Microservices (also known as the microservices architecture), according to James Lewis and Martin Fowler:
is an approach to developing a single application as a suite of small services, each running in its own process and communicating with lightweight mechanisms, often an HTTP resource API. These services are built around business capabilities and independently deployable by fully automated deployment machinery. There is a bare minimum of centralized management of these services, which may be written in different programming languages and use different data storage technologies.
With the hype of microservices and the fall of monoliths, it became clear that as the constituent services are small, they can be built by one or more small teams from the beginning, separated by service boundaries. All in all, this makes it easier to scale up the development effort.
|Microservices have many benefits...||...but come with additional burdens|
|Strong Module Boundaries
Microservices reinforce modular structure, which is particularly important for larger teams. The structure of a software system mirrors the communication structure of the organization that built it.
Dealing with network latency and hiccups, data marshalling
Handling and coordinating multiple independent commits
Simple services are easier to deploy, and since they're autonomous, are less likely to cause system failures when they go wrong. Continuous delivery becomes a must, as the organizations that do this can respond quickly to market changes and introduce new features faster than their competition.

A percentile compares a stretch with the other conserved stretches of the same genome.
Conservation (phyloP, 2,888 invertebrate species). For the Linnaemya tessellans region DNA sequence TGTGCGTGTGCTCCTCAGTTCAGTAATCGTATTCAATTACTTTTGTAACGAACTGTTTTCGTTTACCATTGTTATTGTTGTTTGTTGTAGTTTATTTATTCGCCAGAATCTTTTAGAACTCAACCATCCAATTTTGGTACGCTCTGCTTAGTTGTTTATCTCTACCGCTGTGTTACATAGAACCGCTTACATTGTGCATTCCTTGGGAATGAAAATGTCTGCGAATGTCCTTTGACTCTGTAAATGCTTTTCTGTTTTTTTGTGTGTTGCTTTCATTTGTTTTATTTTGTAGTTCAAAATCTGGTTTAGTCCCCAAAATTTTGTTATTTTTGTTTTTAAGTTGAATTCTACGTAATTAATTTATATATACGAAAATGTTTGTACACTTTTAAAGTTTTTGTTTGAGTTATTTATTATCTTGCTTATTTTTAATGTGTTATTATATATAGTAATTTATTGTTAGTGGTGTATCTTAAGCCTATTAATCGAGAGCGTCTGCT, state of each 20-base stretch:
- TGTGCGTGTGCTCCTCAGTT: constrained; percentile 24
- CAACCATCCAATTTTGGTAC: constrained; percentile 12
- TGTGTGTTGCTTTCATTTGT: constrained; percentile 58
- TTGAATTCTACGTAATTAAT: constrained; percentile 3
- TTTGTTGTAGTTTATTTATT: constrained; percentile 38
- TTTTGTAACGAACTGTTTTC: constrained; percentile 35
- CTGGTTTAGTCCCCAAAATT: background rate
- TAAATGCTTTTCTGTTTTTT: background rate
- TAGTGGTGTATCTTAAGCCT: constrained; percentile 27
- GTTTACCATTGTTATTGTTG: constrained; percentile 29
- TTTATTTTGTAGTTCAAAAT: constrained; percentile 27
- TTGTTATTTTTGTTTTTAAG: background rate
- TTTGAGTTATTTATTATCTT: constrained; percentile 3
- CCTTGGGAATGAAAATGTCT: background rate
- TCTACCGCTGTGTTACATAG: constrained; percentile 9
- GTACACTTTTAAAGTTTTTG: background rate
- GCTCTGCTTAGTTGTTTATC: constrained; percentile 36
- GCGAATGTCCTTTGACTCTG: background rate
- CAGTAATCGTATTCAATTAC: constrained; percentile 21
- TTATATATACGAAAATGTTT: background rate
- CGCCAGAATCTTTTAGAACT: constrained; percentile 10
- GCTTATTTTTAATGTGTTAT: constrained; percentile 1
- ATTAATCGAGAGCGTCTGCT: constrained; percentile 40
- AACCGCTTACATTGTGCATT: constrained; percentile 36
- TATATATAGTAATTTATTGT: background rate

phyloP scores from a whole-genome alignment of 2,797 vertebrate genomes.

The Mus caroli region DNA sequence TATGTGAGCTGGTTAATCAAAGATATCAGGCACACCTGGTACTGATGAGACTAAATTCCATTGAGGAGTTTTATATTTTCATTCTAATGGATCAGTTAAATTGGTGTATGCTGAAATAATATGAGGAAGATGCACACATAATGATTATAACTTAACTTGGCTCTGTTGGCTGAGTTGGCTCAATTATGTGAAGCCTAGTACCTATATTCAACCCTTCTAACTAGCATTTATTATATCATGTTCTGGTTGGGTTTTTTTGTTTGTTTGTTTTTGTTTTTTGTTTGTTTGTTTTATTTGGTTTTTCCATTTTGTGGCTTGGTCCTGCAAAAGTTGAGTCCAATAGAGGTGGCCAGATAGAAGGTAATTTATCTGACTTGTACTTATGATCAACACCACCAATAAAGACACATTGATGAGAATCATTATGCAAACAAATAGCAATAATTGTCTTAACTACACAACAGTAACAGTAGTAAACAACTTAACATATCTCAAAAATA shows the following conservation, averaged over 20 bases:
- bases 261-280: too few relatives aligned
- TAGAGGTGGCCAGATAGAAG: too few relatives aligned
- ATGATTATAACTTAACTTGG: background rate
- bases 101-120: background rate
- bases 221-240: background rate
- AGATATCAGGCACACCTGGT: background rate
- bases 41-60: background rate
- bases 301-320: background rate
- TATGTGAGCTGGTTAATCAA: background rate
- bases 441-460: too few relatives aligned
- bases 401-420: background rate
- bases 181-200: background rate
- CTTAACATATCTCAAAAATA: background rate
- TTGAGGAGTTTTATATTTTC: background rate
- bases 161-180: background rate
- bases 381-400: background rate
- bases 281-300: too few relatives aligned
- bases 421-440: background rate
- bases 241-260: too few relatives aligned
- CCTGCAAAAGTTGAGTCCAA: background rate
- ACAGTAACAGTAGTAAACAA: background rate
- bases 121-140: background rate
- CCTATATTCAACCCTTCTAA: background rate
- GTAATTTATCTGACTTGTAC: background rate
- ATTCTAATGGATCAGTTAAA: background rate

Recovering from and handling communication errors and service consistency
Limited data mashup
Executed in memory and limited to APIs
Access management and authentication
With microservices, you can mix multiple languages, development frameworks and data-storage technologies.
|Debugging & troubleshooting
Drilldown to the root cause, because it may be inside of the chain of services
Monitor & logging
Need to centralize effective monitoring & logging
As you can see, all the initial benefits create additional burdens. What was promised to speed up the process has now become a huge complexity problem.
Monoliths and microservices aren't a simple binary choice, and you must not forget that there are systems out there that don't quite fit into either category.
That said, the normal assumption is that, because of the cost of microservices on productivity, they can only be made up for in more complex systems, but this isn't absolutely true.
OutSystems already solves some of these burdens by:
|1. Adopting a single stack|
OutSystems provides you with built-in capabilities that handle:
Debugging and troubleshooting
* Monitor and logging
|2. Exposing a query model|
By exposing a query model, data mashup is now possible, as you can query entities directly to read data and use APIs to write data.
* Limited data mashup
With this initial context in mind, it's now time to ask the question: when should you adopt a domain architecture (and therefore a microservices architecture) in OutSystems? Let’s dig into it!